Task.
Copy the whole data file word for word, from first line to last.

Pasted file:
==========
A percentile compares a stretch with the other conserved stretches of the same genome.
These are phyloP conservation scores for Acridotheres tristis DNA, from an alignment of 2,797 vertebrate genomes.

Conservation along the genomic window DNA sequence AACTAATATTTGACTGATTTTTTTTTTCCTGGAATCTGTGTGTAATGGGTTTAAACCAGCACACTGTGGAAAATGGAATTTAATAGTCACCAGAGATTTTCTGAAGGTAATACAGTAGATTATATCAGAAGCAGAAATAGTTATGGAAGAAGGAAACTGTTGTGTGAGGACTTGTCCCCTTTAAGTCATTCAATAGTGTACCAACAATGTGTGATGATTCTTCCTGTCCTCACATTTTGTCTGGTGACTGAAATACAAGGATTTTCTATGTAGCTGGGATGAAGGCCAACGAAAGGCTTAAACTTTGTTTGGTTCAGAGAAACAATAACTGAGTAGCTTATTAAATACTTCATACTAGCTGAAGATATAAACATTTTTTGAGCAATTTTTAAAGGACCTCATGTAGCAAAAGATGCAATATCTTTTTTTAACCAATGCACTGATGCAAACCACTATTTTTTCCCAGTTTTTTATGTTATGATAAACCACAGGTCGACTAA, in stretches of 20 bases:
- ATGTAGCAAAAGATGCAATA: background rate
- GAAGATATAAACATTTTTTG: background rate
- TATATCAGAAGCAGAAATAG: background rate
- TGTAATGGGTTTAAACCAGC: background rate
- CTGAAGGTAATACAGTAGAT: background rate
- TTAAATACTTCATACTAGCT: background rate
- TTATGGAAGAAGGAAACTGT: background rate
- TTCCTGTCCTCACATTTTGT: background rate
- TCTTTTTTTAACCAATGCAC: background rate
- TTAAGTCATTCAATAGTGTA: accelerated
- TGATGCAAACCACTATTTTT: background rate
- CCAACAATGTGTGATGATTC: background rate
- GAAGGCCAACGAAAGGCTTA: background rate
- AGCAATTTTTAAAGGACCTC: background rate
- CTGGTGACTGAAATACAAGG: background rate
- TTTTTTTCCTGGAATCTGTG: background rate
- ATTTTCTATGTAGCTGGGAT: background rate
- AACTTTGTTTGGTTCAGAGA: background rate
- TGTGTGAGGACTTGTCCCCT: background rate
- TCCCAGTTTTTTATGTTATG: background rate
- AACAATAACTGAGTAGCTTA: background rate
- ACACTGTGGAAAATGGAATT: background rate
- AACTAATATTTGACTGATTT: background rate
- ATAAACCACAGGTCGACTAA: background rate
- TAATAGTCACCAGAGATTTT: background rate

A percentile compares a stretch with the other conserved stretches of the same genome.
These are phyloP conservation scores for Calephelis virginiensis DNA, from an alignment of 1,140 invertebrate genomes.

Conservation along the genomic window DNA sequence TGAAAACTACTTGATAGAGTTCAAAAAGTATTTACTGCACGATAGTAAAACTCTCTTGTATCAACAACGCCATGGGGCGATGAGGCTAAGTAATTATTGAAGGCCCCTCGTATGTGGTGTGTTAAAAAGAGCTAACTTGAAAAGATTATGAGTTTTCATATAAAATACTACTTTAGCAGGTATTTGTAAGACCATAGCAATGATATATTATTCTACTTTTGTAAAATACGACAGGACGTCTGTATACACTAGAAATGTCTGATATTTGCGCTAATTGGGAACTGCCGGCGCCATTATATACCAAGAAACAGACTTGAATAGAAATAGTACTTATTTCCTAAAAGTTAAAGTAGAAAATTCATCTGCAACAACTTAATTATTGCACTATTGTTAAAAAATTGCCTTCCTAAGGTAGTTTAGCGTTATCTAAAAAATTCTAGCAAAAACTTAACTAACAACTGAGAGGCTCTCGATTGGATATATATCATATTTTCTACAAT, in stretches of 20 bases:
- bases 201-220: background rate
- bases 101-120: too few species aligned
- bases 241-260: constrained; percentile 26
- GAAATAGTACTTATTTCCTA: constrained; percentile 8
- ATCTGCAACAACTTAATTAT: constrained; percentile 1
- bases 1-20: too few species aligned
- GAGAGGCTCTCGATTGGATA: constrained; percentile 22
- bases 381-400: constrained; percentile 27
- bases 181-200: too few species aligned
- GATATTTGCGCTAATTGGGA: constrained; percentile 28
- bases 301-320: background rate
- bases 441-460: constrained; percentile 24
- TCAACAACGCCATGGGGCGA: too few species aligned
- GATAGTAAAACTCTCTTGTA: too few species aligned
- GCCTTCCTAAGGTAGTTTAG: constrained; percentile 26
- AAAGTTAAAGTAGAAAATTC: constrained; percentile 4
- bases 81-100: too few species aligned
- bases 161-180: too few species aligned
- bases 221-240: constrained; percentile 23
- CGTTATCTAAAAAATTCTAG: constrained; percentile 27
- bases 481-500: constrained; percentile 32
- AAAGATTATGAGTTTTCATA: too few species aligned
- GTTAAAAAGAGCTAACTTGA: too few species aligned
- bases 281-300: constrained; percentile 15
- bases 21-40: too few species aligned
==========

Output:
A percentile compares a stretch with the other conserved stretches of the same genome.
These are phyloP conservation scores for Acridotheres tristis DNA, from an alignment of 2,797 vertebrate genomes.

Conservation along the genomic window DNA sequence AACTAATATTTGACTGATTTTTTTTTTCCTGGAATCTGTGTGTAATGGGTTTAAACCAGCACACTGTGGAAAATGGAATTTAATAGTCACCAGAGATTTTCTGAAGGTAATACAGTAGATTATATCAGAAGCAGAAATAGTTATGGAAGAAGGAAACTGTTGTGTGAGGACTTGTCCCCTTTAAGTCATTCAATAGTGTACCAACAATGTGTGATGATTCTTCCTGTCCTCACATTTTGTCTGGTGACTGAAATACAAGGATTTTCTATGTAGCTGGGATGAAGGCCAACGAAAGGCTTAAACTTTGTTTGGTTCAGAGAAACAATAACTGAGTAGCTTATTAAATACTTCATACTAGCTGAAGATATAAACATTTTTTGAGCAATTTTTAAAGGACCTCATGTAGCAAAAGATGCAATATCTTTTTTTAACCAATGCACTGATGCAAACCACTATTTTTTCCCAGTTTTTTATGTTATGATAAACCACAGGTCGACTAA, in stretches of 20 bases:
- ATGTAGCAAAAGATGCAATA: background rate
- GAAGATATAAACATTTTTTG: background rate
- TATATCAGAAGCAGAAATAG: background rate
- TGTAATGGGTTTAAACCAGC: background rate
- CTGAAGGTAATACAGTAGAT: background rate
- TTAAATACTTCATACTAGCT: background rate
- TTATGGAAGAAGGAAACTGT: background rate
- TTCCTGTCCTCACATTTTGT: background rate
- TCTTTTTTTAACCAATGCAC: background rate
- TTAAGTCATTCAATAGTGTA: accelerated
- TGATGCAAACCACTATTTTT: background rate
- CCAACAATGTGTGATGATTC: background rate
- GAAGGCCAACGAAAGGCTTA: background rate
- AGCAATTTTTAAAGGACCTC: background rate
- CTGGTGACTGAAATACAAGG: background rate
- TTTTTTTCCTGGAATCTGTG: background rate
- ATTTTCTATGTAGCTGGGAT: background rate
- AACTTTGTTTGGTTCAGAGA: background rate
- TGTGTGAGGACTTGTCCCCT: background rate
- TCCCAGTTTTTTATGTTATG: background rate
- AACAATAACTGAGTAGCTTA: background rate
- ACACTGTGGAAAATGGAATT: background rate
- AACTAATATTTGACTGATTT: background rate
- ATAAACCACAGGTCGACTAA: background rate
- TAATAGTCACCAGAGATTTT: background rate

A percentile compares a stretch with the other conserved stretches of the same genome.
These are phyloP conservation scores for Calephelis virginiensis DNA, from an alignment of 1,140 invertebrate genomes.

Conservation along the genomic window DNA sequence TGAAAACTACTTGATAGAGTTCAAAAAGTATTTACTGCACGATAGTAAAACTCTCTTGTATCAACAACGCCATGGGGCGATGAGGCTAAGTAATTATTGAAGGCCCCTCGTATGTGGTGTGTTAAAAAGAGCTAACTTGAAAAGATTATGAGTTTTCATATAAAATACTACTTTAGCAGGTATTTGTAAGACCATAGCAATGATATATTATTCTACTTTTGTAAAATACGACAGGACGTCTGTATACACTAGAAATGTCTGATATTTGCGCTAATTGGGAACTGCCGGCGCCATTATATACCAAGAAACAGACTTGAATAGAAATAGTACTTATTTCCTAAAAGTTAAAGTAGAAAATTCATCTGCAACAACTTAATTATTGCACTATTGTTAAAAAATTGCCTTCCTAAGGTAGTTTAGCGTTATCTAAAAAATTCTAGCAAAAACTTAACTAACAACTGAGAGGCTCTCGATTGGATATATATCATATTTTCTACAAT, in stretches of 20 bases:
- bases 201-220: background rate
- bases 101-120: too few species aligned
- bases 241-260: constrained; percentile 26
- GAAATAGTACTTATTTCCTA: constrained; percentile 8
- ATCTGCAACAACTTAATTAT: constrained; percentile 1
- bases 1-20: too few species aligned
- GAGAGGCTCTCGATTGGATA: constrained; percentile 22
- bases 381-400: constrained; percentile 27
- bases 181-200: too few species aligned
- GATATTTGCGCTAATTGGGA: constrained; percentile 28
- bases 301-320: background rate
- bases 441-460: constrained; percentile 24
- TCAACAACGCCATGGGGCGA: too few species aligned
- GATAGTAAAACTCTCTTGTA: too few species aligned
- GCCTTCCTAAGGTAGTTTAG: constrained; percentile 26
- AAAGTTAAAGTAGAAAATTC: constrained; percentile 4
- bases 81-100: too few species aligned
- bases 161-180: too few species aligned
- bases 221-240: constrained; percentile 23
- CGTTATCTAAAAAATTCTAG: constrained; percentile 27
- bases 481-500: constrained; percentile 32
- AAAGATTATGAGTTTTCATA: too few species aligned
- GTTAAAAAGAGCTAACTTGA: too few species aligned
- bases 281-300: constrained; percentile 15
- bases 21-40: too few species aligned